August 21, 2012

Photographers in Focus: Matt Bryant, Shorebird Lover

Welcome to International Bird Rescue’s latest edition of Photographers in Focus, our tribute to the wildlife photographers who further inspire our passion for bird rehabilitation.

 

You needn’t be Mattias Klum to score a terrific seabird photograph. At International Bird Rescue, we’re often as drawn to hobby shots by amateurs who love some of the many species we often rehabilitate as we are to the work of today’s hottest wildlife photographers.

While recently perusing Flickr, we came across some beautiful frames by Matt Bryant (pictured above, with son, Jordan), a Florida native who works for Liberty Mutual Insurance and has a lifelong passion for shorebirds, from the Marbled Godwit to the endangered Piping Plover.

But one species is a particular muse for Bryant: the Black Skimmer, the largest of three Skimmer species. American ornithologist Robert Cushman Murphy, as Audubon notes, once described the Black Skimmer as “unworldly…aerial beagles hot on the scent of aerial rabbits.”

Bryant also raves. “There is nothing else like them in the world,” he says of Skimmers on Indian Shores near St. Petersburg, Fla. “They fly so gracefully and with great speed. It’s so much fun watching them skim across the water. They’re the only bird on the planet with a longer lower mandible, as they drag it in the water zig-zagging back and forth for fish.”

Bryant recently took a few minutes out of his day to tell us more about his passion for our small ocean beach companions (as well as magnificent waterfowl):

Willet, Sunset Beach, Fla.

Have you always been interested in shorebirds? What draws you to them?

Shorebirds have always been interesting to me but not until recently have I discovered how fragile they can be. When I was younger, I never realized harm could be caused when chasing a flock of birds making them fly. Now I find myself yelling at others not to do so and educating my own children to have respect for the wildlife. The beach belongs to them, and I’m just borrowing it. I’m drawn to the athleticism of these animals — it’s truly amazing how they can target a fish and pinpoint its direction, then make adjustments within milliseconds to catch it.

Black-Necked Stilt, Florida

What camera do you use?

I shoot with a Nikon. I’m thankful my wife bought me my first DLSR camera, which has allowed me to reconnect with nature in a way I never have before. We are each others’ eyes and ears when out birding.

Black Skimmer, Indian Shores, Fla.

What’s your favorite shot of all time?

My favorite is of the newly hatched Black Skimmer babies. We missed them the year before, and seeing them mere hours after hatching was like seeing a famous celebrity. They’re so tiny as they wobble along waiting for fish to eat. My favorite scene was when the parent brought a fish too big to eat, then took the fish, mashed it up a bit, and made it easier to consume. I still am trying to figure out where he put it, because the fish looked bigger than the baby Skimmer.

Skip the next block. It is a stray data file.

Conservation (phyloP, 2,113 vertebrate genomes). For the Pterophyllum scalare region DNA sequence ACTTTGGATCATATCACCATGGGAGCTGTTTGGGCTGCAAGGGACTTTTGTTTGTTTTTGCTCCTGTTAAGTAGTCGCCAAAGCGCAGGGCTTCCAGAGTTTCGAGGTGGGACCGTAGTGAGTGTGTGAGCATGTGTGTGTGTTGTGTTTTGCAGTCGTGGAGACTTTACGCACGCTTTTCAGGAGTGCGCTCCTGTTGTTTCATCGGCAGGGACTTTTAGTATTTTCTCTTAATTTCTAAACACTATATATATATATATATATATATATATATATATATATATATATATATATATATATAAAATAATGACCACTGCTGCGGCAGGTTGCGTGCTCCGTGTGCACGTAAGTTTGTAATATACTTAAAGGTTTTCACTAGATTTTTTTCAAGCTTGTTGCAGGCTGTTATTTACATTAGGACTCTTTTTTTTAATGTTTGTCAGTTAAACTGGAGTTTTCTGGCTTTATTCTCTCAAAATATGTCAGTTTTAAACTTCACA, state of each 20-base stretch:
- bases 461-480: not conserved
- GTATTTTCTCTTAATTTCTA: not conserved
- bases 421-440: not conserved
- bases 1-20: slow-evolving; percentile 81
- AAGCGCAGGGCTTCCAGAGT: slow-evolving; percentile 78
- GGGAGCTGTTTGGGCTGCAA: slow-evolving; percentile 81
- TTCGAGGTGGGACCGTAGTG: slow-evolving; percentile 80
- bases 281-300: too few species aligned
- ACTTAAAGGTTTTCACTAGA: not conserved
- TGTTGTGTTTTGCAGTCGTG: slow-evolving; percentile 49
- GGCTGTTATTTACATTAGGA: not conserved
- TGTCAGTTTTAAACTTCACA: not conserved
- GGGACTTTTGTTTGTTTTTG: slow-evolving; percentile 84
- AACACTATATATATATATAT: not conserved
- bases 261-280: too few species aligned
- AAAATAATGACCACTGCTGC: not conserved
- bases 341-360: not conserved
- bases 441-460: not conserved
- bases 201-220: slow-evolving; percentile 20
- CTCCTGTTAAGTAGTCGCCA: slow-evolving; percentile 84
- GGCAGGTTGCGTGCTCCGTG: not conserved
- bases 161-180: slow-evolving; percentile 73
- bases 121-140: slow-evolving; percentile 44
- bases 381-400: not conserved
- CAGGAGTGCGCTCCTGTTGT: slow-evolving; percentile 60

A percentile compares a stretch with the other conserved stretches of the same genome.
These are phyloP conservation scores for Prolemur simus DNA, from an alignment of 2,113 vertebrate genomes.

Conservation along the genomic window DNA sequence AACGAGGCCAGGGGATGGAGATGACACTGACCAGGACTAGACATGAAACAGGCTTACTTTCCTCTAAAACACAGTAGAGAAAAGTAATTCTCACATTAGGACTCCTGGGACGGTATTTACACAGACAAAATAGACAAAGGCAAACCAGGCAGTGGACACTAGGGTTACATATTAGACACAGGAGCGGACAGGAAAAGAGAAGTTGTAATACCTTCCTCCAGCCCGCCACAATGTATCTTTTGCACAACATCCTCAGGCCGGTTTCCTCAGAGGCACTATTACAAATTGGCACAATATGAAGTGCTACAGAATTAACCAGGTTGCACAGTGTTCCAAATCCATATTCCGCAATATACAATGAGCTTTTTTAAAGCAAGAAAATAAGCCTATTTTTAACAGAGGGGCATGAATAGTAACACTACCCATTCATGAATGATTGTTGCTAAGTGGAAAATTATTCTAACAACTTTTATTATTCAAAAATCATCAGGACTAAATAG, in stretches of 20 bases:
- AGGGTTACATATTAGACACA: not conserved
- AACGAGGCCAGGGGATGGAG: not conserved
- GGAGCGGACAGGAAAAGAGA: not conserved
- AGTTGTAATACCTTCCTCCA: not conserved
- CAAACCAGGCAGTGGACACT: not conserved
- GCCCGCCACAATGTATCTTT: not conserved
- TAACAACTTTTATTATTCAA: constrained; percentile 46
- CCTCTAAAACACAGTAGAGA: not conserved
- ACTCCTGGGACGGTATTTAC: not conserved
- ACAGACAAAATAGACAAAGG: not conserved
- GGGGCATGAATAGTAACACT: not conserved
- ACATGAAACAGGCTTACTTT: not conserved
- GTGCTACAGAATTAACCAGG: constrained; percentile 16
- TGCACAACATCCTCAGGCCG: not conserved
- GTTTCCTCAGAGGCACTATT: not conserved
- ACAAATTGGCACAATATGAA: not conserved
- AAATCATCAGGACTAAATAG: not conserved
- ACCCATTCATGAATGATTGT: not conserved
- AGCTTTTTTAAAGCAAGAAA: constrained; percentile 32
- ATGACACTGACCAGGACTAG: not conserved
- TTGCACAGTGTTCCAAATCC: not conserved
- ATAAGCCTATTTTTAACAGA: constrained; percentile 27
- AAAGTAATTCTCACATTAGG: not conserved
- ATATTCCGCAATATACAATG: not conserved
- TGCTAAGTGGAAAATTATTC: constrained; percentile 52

Wood Duck, Florida

Have you ever seen injured birds while photographing?  Thankfully I haven’t seen too many. I did see a Willet with a bad leg that looked like the circulation was cut off from fishing line. I got a quick glimpse as another Willet shared some food, then both flew off in the distance. Most of the locations we explore have bird sanctuaries nearby in the event we come across an injured bird.

Sandwich Tern, Florida

Why is wildlife photography important to you? 

As a kid, I could always be found exploring the woods for any kind of wildlife I could find. Now that I have added 500mm to my eyesight, I have discovered a world of beauty I never could have imagined, and it surrounds you everywhere. My own backyard has provided some fantastic shots of wildlife, and I’m a short drive away from Merritt Island National Wildlife Refuge.

Once you open your eyes and pay attention, the world around you changes. I’ve seen Bald Eagles in the middle of the city, or the Mockingbird that turned out to be a Cedar Waxwing, or a Wilson’s Plover that turned out to be a Piping Plover, currently the sixth most endangered bird in America. If my photos help open up people’s eyes to the beauty that surrounds them, maybe they would think twice before chasing a group of Plovers or Terns, or leaving trash on the beach.

Semi-palmated Plover, Florida

All images copyright 2012 Matt Bryant. All rights reserved.  

If you would like to be considered as a featured wildlife photographer for International Bird Rescue, or would like to recommend a photographer for this monthly feature, please e-mail Andrew Harmon at Andrew.Harmon@Bird-Rescue.org.

And check out some of our previous featured photographers, including Robyn Carter of New Zealand and Christopher Taylor of Venice, Calif.